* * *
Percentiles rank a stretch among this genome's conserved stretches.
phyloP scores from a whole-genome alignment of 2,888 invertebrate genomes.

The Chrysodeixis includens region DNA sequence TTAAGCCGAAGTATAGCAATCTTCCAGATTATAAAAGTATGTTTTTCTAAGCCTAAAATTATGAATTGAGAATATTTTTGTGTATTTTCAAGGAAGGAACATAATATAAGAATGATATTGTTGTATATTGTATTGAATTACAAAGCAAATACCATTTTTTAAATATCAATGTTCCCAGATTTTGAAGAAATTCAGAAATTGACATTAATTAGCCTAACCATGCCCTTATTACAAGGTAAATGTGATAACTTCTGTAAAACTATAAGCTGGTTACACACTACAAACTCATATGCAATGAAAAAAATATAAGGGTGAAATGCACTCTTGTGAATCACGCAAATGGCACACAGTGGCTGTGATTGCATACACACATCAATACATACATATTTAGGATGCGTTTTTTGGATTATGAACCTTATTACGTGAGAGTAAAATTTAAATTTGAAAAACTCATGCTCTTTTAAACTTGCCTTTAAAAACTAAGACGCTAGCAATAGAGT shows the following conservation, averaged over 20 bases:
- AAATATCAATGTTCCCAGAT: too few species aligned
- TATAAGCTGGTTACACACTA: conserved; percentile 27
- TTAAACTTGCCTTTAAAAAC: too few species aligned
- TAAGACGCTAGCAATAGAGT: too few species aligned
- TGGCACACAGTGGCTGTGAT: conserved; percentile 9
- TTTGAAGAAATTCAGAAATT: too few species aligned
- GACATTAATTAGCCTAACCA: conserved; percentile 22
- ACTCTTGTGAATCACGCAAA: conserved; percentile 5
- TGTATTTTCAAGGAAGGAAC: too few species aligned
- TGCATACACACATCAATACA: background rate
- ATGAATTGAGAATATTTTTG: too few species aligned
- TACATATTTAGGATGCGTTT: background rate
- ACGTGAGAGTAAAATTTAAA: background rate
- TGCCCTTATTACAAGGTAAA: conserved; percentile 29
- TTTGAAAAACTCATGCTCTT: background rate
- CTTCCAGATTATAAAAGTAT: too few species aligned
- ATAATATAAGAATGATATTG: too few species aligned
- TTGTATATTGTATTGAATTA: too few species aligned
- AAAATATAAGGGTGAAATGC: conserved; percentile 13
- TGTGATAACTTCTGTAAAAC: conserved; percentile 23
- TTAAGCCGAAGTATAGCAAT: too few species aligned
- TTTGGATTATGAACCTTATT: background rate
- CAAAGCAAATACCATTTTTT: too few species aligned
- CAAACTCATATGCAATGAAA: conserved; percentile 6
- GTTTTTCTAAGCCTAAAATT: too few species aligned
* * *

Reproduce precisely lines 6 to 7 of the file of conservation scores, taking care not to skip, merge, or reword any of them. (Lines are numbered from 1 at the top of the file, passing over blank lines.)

- TTAAACTTGCCTTTAAAAAC: too few species aligned
- TAAGACGCTAGCAATAGAGT: too few species aligned